Dolphins form friendships through shared interests just like us, study finds
When it comes to making friends, it appears dolphins are just like us and form close friendships with other dolphins that have a common interest.
Climate change threat to dolphins' survival
An unprecedented marine heatwave had long-lasting negative impacts on both survival and birth rates on the iconic dolphin population in Shark Bay, Western Australia.
Stranded dolphins have amyloid plaques in their brains
Dolphins stranded on the beaches of Florida and Massachusetts show in their brains amyloid plaques, a hallmark in human beings of Alzheimer's disease, together with an environmental toxin produced by cyanobacterial blooms.
Male bottlenose dolphins form bachelor groups with their relatives
New research has analysed the behaviour of 12 dolphin social groups in South Australia's Coffin Bay region and shows males who team up in groups of two to five to form beneficial alliances may have more success.
Radio-tracking dolphins reveals intimate details about their behavior
The most extensive radio-tracking effort of bottlenose dolphins in the Indian River Lagoon using radio-telemetry reveals new and surprising information about how they use their habitats, how they spend their time, and how they interact with their own species.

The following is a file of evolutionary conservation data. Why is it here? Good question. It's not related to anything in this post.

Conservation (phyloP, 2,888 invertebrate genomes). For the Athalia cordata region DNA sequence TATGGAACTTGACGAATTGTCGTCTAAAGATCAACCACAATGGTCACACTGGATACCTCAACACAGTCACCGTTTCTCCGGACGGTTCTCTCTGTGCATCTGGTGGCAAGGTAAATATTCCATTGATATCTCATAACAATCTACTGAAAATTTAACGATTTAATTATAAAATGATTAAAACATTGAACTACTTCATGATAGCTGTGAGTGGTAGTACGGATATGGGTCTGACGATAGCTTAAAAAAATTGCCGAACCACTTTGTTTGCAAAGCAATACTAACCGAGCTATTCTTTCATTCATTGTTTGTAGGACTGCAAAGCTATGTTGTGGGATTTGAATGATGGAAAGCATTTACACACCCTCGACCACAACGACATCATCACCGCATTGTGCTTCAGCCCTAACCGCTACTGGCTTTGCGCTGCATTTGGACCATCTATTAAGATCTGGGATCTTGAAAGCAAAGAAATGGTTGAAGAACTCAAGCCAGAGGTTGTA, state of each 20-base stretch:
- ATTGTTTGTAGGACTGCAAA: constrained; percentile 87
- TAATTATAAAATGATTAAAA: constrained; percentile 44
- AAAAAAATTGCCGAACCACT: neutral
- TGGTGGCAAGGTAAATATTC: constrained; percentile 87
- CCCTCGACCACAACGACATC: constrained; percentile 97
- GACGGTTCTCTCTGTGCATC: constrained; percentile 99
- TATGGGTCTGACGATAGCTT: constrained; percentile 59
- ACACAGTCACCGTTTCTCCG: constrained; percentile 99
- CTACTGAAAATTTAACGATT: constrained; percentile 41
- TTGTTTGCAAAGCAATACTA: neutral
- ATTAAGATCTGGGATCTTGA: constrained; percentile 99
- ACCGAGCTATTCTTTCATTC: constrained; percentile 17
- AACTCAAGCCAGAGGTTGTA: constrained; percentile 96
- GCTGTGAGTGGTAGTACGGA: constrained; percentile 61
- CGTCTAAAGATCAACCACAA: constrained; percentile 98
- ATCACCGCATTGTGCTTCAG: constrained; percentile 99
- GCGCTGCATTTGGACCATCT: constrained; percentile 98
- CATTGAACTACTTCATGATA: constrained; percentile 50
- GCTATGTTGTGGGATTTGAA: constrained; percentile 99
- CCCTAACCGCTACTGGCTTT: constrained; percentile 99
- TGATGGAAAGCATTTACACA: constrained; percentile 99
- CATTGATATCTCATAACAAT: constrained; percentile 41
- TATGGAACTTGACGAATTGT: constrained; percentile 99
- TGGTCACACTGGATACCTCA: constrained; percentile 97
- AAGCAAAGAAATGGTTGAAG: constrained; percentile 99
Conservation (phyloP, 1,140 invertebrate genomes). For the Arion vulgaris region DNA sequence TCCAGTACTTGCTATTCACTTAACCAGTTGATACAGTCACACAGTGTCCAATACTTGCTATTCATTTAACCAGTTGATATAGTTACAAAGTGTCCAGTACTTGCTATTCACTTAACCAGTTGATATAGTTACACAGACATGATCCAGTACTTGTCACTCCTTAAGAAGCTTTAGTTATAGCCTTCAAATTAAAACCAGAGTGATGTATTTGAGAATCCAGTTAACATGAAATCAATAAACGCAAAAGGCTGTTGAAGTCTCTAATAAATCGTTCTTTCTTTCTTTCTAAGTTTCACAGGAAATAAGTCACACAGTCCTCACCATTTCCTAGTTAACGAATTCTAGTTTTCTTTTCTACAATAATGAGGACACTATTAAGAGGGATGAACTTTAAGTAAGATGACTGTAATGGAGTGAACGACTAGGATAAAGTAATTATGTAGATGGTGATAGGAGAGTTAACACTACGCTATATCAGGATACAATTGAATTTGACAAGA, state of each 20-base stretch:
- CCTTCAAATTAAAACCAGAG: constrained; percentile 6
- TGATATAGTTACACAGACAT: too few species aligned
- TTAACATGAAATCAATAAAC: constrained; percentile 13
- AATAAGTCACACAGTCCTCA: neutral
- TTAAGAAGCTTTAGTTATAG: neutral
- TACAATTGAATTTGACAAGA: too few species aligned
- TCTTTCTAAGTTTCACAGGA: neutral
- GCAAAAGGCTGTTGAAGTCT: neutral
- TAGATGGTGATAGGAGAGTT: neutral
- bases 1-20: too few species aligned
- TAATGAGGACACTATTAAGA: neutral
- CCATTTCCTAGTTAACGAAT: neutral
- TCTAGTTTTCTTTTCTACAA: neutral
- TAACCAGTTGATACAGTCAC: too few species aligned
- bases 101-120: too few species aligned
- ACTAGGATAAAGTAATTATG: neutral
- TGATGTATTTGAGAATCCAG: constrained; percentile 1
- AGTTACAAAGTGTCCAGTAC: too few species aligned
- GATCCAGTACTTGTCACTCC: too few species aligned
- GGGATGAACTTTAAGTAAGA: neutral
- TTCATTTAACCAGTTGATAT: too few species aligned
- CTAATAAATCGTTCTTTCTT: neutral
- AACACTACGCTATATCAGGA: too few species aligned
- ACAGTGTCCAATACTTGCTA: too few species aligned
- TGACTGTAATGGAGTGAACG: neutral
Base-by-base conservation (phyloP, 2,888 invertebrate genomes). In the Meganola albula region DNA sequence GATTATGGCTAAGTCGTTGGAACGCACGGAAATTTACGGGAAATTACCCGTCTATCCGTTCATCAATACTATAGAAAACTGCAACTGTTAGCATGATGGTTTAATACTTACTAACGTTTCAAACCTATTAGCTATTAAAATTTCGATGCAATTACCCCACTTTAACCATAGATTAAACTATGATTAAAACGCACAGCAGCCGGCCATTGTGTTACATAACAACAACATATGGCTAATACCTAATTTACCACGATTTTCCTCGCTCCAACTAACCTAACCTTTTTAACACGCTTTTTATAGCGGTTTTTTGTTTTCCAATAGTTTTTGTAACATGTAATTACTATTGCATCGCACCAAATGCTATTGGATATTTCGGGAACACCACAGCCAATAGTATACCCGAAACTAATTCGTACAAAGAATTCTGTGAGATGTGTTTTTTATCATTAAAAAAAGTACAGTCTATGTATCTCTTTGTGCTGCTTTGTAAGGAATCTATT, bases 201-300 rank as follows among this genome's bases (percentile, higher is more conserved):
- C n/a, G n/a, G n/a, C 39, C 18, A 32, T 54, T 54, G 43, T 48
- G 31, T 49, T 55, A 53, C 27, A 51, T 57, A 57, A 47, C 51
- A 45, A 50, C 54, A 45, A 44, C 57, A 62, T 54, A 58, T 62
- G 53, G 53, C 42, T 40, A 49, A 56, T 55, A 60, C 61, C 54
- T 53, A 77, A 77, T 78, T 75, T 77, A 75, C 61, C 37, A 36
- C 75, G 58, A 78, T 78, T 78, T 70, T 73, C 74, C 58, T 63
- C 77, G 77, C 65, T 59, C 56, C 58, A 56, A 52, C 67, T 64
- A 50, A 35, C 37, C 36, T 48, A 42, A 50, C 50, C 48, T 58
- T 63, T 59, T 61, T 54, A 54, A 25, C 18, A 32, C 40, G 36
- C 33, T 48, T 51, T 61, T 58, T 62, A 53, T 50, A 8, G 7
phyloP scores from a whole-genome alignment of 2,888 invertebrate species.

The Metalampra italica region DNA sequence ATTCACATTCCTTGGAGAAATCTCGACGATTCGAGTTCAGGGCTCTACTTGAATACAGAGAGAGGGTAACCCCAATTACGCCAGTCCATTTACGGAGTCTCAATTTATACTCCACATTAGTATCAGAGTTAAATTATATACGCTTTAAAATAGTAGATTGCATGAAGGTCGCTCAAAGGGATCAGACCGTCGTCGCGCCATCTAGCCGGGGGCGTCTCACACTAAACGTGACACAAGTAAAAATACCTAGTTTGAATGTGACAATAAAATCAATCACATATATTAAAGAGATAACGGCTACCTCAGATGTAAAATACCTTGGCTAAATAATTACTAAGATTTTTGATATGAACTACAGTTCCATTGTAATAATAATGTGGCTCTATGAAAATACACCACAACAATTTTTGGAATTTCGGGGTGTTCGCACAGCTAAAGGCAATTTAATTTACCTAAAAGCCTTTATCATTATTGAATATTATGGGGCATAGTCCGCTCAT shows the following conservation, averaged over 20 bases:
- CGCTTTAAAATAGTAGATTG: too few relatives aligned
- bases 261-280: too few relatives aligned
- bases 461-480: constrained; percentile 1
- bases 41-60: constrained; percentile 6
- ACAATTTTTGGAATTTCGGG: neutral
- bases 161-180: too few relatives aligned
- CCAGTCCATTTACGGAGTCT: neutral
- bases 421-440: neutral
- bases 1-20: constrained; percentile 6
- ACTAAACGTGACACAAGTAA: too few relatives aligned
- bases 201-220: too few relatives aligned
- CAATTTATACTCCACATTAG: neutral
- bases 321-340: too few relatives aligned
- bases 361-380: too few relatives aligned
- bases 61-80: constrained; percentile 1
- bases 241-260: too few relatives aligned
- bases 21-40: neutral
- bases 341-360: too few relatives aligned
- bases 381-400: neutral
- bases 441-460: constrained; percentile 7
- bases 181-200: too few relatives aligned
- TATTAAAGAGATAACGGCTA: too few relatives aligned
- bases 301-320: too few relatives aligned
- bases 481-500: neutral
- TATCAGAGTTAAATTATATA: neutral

Plastic in Britain's seals, dolphins and whales
Microplastics have been found in the guts of every marine mammal examined in a new study of animals washed up on Britain's shores.
More Dolphins News and Dolphins Current Events

Top Science Podcasts

We have hand picked the top science podcasts of 2019.
Now Playing: TED Radio Hour

In & Out Of Love
We think of love as a mysterious, unknowable force. Something that happens to us. But what if we could control it? This hour, TED speakers on whether we can decide to fall in — and out of — love. Guests include writer Mandy Len Catron, biological anthropologist Helen Fisher, musician Dessa, One Love CEO Katie Hood, and psychologist Guy Winch.
Now Playing: Science for the People

#543 Give a Nerd a Gift
Yup, you guessed it... it's Science for the People's annual holiday episode that helps you figure out what sciency books and gifts to get that special nerd on your list. Or maybe you're looking to build up your reading list for the holiday break and a geeky Christmas sweater to wear to an upcoming party. Returning are pop-science power-readers John Dupuis and Joanne Manaster to dish on the best science books they read this past year. And Rachelle Saunders and Bethany Brookshire squee in delight over some truly delightful science-themed non-book objects for those whose bookshelves are already full. Since...
Now Playing: Radiolab

An Announcement from Radiolab